I’m excited to be working with Jason Mendelson and the Open Doors on Volume 4 of MetroSongs, a musical journey inspired by the stations of the Washington, DC Metro subway system. For Volume 4, Jason plans to record the full Open Doors band for the first time, and include songs written or co-written by members of the band in addition to Jason himself. Our goal is to release a professionally mastered album, plus accompanying video on DVD to add visuals to that audio.
Jason kicked off a Kickstarter campaign to get us going with this project. I encourage you to check it out and help support this unique musical adventure. We’re accepting contributions small and large; we’re offering great benefits, including the opportunity to host a live MetroSongs concert in your living room!
I’ve had a blast playing MetroSongs with the Open Doors, and having the opportunity to write some MetroSongs of my own (you can hear “Cleveland Park” on Volume 3). I have at least two more station tributes in the works for Volume 4, starting with “Friendship Heights.”
We had a fun time at Dahlak last night, when we welcomed special guest Glenn Donnellan from the National Symphony Orchestra to the second Sunday DC Jazz Jam. Glenn is a violinist with the orchestra, but for this gig brought along his electric “batolin.” This is not just a baseball bat turned into a musical instrument, but a custom Louisville Slugger made especially for that purpose.
I think we were successful in bridging the classical-jazz gap with a selection of standards that gave Glenn space to take the lead (and take some solos). I was also pleased that we had a chance to perform a new tune of mine, “Three for Three” (available on the original music page), and end the session with a super-fast rendition of the “18th Street Theme.”
This month’s performance schedule starts with a live MetroSongs performance by Jason Mendelson and the Open Doors, with me in the keyboard chair. We’ll be at Ebenezers Coffeehouse on Capitol Hill in DC on Thursday Dec. 6, performing about an hour of MetroSongs, including a new song about Union Station and my composition for Cleveland Park. DC singer-songwriter Amanda Lee is opening for the Open Doors. The coffeehouse is at 201 F St. NE in Washington, a couple of blocks from Union Station. Tickets for the show are $10, and doors open at 7:00 pm.
My regular Black Fox gigs with Aaron Myers and the Black Fox Ensemble continue in December, with with two performances on Dec. 7 and 21. As always, these Friday night shows start at 9:30 pm, and as always there’s no cover charge for the music. I have a new instrumental tune, “Three For Three”, that I’m hoping to play at one of these shows.
The DC Jazz Jam is going strong in December as well. I’ll be in the second Sunday house band on Sunday Dec. 9, 6:30-9:30 pm at Dahlak, joining the house band of Mark Caruso on guitar, Dahni Scally on bass, and Paul Jung at the drums.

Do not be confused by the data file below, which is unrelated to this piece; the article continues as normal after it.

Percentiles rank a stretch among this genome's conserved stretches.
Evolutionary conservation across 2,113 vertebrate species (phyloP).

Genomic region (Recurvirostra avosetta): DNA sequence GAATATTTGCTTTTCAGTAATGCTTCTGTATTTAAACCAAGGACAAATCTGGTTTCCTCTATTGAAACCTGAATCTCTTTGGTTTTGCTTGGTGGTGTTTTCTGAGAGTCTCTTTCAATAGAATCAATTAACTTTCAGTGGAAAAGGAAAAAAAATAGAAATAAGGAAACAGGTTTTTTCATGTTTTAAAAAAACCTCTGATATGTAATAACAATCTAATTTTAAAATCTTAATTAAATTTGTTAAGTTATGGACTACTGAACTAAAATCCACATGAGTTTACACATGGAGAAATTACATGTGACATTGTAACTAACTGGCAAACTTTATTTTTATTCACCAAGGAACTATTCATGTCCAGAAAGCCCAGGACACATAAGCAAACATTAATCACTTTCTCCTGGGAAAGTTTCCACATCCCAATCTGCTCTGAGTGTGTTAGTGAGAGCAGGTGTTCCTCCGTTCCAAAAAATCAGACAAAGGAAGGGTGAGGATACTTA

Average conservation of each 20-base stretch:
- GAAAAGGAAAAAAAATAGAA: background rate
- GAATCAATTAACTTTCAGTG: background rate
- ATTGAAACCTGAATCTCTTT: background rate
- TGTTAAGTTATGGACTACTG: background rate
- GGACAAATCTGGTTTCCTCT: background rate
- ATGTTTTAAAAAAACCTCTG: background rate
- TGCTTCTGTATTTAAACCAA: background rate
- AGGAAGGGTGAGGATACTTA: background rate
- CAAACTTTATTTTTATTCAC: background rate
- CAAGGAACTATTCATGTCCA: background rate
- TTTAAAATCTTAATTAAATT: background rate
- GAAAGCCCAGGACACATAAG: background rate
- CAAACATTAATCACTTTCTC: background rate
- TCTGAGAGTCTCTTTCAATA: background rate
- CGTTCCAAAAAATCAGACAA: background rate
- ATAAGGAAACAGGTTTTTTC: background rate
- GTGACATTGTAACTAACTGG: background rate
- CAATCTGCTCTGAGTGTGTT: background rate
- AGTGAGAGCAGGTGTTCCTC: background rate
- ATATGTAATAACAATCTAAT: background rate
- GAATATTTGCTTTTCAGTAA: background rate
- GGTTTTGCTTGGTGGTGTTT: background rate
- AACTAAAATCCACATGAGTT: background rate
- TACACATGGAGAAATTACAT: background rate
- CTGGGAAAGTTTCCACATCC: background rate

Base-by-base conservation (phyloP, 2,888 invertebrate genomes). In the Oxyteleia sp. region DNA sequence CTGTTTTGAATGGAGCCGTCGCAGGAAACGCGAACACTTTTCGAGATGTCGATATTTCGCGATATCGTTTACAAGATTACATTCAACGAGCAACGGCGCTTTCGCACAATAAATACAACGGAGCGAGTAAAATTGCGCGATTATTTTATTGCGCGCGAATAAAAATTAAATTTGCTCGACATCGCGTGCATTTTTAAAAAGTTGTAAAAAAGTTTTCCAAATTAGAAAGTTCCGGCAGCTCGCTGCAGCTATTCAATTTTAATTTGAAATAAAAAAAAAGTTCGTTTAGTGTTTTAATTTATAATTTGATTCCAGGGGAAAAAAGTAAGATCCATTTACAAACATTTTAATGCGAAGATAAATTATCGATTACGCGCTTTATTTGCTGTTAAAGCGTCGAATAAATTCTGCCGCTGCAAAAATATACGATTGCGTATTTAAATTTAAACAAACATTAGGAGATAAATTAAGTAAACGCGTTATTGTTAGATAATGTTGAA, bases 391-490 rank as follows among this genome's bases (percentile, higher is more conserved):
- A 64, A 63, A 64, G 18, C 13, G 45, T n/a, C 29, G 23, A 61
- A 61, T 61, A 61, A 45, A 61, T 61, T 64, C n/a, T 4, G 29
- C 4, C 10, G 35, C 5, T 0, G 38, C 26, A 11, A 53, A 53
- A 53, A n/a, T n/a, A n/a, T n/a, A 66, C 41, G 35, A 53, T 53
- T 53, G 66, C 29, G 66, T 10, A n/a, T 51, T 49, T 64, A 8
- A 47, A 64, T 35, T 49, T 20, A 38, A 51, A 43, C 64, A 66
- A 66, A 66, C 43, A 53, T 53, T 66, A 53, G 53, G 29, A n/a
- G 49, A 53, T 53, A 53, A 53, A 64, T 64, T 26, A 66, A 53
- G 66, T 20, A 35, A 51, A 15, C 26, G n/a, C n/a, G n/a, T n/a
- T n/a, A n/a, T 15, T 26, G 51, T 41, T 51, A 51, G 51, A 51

There are a number of songs for Thanksgiving, but I think it’s fair to say that the holiday is underserved in the music department, especially when compared to a particular holiday later in the year (actually holidays: there are plenty of songs for Xmas as well).
I decided to fill this gap in Thanksgiving music last year with an original song for the holiday, “Thanksgiving With Uncle Rob.” (originally titled “No Thanks”). It’s dedicated to my Uncle Rob, who is always so happy to see the family at holiday times.
I’m not much of a singer (as you can tell if you listen to my demo of this number on Soundcloud), so I’ll be happy to welcome any vocalist who wants to give this one a try.
If you have ideas for other underserved (or undersung) holidays that deserve songs of their, please let me know as well.
Three gigs in three days this weekend, starting tonight (Friday Sept. 7) with the regular first Friday show at theBlack Fox Lounge in Dupont Circle DC. I’ll be at the piano backing vocalist Aaron Myers along with the rest of the Black Fox Ensemble: Percy White on bass and Will Stephens at the drums. The show starts around 9:30 pm, and as always there’s no cover charge for the music.
I’m happy to be part of the second Sunday house band for the DC Jazz Jam, a weekly Sunday evening event that has grown into a very active jazz happening over the past year. The jam regularly attracts five or more guest horn players, plus plenty of rhythm players to sit in with the house quartet.
[Updated August 7] With those horns in mind, I wrote the “18th Street Theme” for the jam, hoping to capture an Art Blakey vibe, particularly if we can get a few of those sax and trumpet players to join in on the head. I hope we’ll get a chance to try out the new tune later this month (or next).